Costs and dialogue are also being considered in the office of the European Union in Bamako. With regard to the pressure on the African governments, the EU Development Commissar Louis Michel anounces opening a first “EU Job Centre” in February 2006. Someone who sees a chance to enter Europe with stamp and job warrant, so the rationale, will probably desist from the perilous journey across the sea. However, according to a local employee, the planned budget of 40 million Euros was reduced to a triennial volume of merely 10 million Euro from left resources. “Don’t call it ‘Job Centre’”, the young trustee tells us right away, “the European embassies here don’t like to hear this. Especially the German representative refuses such an ‘employment agency light’, suggesting vacancies that do not exist in Europe. The first “European Job Centre” in Africa in reality is nothing more than a so called “Centre d’Information et de gestion des migrations au Mali” (CIGEM). Here, studies on labour market demands are to be conducted and hand-picked young person be counselled and receive some basic training. All this will be less an offer for those who push to the North, than for those who once had left already, in other words: for the deported from the EU-states and especially from France.
It is them whom Keita Mohamadou meets. Every day he travels to the airport of Bamako and welcomes the deported, flown in mostly with Air France-machines. Keita is general secretary of the Association Malienne des Expulsés (AME), which was founded 1996 by deported, who have been part of the famous occupation of the church Saint Bernard: starting point of the movement of the Sans Papiers (“paper less”). Today the AME rallies also round the deported from Maghreb or from other African States, many of whom arrive at the Algerian-Malian border and need medical help, an emergency shelter, advocate or a fare to their hometowns. Keita knows the hardships of the arrived first hand, since he was a “Sans papier” over fourteen years in Paris. “Many were also in Europe completely broke, lived in daily fear on the streets or scraped their survival as peon.” And what about humanity of France? – “We were just the scape goats of Sarkozy’s election campaign”, he laughs bitterly. the own government does nothing, either: “Here in the waiting hall, we are still always the only ones who try to receive our thrown-away-migrants with dignity.“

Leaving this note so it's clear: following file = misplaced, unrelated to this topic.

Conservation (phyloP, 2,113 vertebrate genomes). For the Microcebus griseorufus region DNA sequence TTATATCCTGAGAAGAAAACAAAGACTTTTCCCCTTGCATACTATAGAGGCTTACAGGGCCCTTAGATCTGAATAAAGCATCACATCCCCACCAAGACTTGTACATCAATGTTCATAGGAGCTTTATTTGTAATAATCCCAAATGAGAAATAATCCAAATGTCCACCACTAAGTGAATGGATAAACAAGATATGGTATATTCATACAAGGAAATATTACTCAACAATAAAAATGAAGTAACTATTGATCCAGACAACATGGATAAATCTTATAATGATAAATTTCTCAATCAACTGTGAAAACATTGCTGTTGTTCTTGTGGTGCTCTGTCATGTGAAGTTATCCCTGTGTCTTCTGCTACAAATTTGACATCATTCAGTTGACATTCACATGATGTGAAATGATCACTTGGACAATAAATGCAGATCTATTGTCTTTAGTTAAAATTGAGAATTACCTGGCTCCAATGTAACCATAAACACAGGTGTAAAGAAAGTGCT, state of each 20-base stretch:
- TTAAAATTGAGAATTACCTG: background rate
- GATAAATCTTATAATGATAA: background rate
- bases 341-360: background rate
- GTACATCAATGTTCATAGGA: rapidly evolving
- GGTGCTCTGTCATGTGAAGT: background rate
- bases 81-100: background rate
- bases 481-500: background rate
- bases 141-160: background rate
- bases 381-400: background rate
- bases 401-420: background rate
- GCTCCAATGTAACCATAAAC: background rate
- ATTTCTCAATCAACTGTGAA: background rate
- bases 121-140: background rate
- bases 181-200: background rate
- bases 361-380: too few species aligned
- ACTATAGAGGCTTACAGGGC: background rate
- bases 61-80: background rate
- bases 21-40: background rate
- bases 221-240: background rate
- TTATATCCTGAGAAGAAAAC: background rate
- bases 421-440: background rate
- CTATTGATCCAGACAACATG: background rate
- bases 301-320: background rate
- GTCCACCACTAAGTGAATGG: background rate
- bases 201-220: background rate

For centuries, the old migrant culture of Malian Soninké has known no term for “migration”. In Bambara, one of the main languages, spoken by about 30 million people in ten countries of West Africa, there is only tama, in English: “to hit the road”. The free trade globalisation in the sub-Saharan Africa deconstructs not only existing territorial units, at the same time it also (so far effectively) reinforces borders. Suddenly, a space emerges confined to demographically “redundant” groups. At the periphery of the big technological changes a tyranny evolves, whose single purpose seems to be the administration of “spoilt” segments of the populationand in the exploitation of resources. The hundred thousands not only strive for security, rights and happiness and individual escapes from these misery zones – first traces of reclaimed autonomy appear in the movement of the migrants themselves.. This is not to romanticise their hardships and despair. But only by leaving the grip of poverty and corrupt power relations, they can take decisions over their own future again. According to calculations of the World Bank, Africans living in Europe and America yearly transfer up to four billions of dollars back to their home countries. Still, this is the biggest and straightest help to survival of the continent.
Source: medico newsletter 01/2008